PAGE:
Tiny ducks with large heads, buffleheads primarily migrate through Wisconsin, sometimes stopping to winter in the southeast corner of the state. These diving ducks nest in trees, taking over old woodpecker holes. The males have black and white bodies, while their heads are greenish-purple with a large white mark on the back. Females are brown with a white patch on their cheeks.
These diving ducks breed in northern Wisconsin and migrate south through the rest of the state in fall and winter. They are found in shallow ponds and wetlands. Males are black, gray, and white with a distinct peak at the top of their heads. Females also have a peaked head with a gray face and brown body. They do have a ring around their neck, as the name implies, but its brown color blends in too well to be easily seen.
Hooded mergansers are found year-round in the southern half of Wisconsin and the northern half during the breeding season. They inhabit ponds and rivers and nest in trees. The ducklings leave the nest at only one day old, jumping from tree to ground without missing a beat.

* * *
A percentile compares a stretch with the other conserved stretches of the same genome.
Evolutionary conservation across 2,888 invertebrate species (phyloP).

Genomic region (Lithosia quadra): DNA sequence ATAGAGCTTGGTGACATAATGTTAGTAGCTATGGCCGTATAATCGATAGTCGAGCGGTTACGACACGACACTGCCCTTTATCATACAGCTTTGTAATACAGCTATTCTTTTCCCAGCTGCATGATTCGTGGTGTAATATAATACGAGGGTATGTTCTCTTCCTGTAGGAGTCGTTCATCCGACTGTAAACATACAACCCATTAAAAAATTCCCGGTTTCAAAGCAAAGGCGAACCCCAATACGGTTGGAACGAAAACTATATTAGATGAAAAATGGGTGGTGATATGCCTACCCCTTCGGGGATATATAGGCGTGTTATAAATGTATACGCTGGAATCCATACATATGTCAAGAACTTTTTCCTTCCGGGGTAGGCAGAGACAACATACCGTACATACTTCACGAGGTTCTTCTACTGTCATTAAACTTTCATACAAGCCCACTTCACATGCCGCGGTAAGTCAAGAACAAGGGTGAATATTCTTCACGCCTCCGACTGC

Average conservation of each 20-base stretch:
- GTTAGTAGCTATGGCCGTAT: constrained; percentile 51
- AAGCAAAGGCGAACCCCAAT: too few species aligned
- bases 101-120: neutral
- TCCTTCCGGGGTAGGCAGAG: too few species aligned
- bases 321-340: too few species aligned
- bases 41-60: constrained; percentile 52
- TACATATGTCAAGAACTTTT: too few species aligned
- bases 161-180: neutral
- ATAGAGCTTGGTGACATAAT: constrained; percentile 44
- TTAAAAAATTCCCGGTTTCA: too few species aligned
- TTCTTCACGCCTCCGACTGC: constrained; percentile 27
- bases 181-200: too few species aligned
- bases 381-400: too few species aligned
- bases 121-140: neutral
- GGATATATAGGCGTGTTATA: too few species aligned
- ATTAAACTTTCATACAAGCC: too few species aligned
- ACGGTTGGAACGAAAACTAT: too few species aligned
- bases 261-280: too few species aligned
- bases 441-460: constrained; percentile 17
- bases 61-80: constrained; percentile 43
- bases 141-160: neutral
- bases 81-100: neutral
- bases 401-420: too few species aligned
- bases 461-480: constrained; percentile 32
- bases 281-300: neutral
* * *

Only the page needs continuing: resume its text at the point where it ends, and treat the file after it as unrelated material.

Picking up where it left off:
These ducks have thin beaks and huge heads, covered in an extravagant crest which can be raised and lowered. Females have a light brown crest, while males show off a bold black and white version. These ducks are hard to miss!
These ducks are migratory inhabitants of Wisconsin, stopping by for a meal and a rest on their way to winter in the southern U.S. and Mexico. Redheads are known for being extremely social, forming flocks of thousands during migration. Males have a cinnamon-colored head atop a gray and black body. Females are brown and both have gray bills with white tips.
The canvasback’s winter range reaches just up into southern Wisconsin, where they are found in lakes. They dive down to eat underwater plants and have sharply sloped heads. The males’ heads are brown and they have white bodies bookended by black chests and tails. Females are pale with darker chests and rears.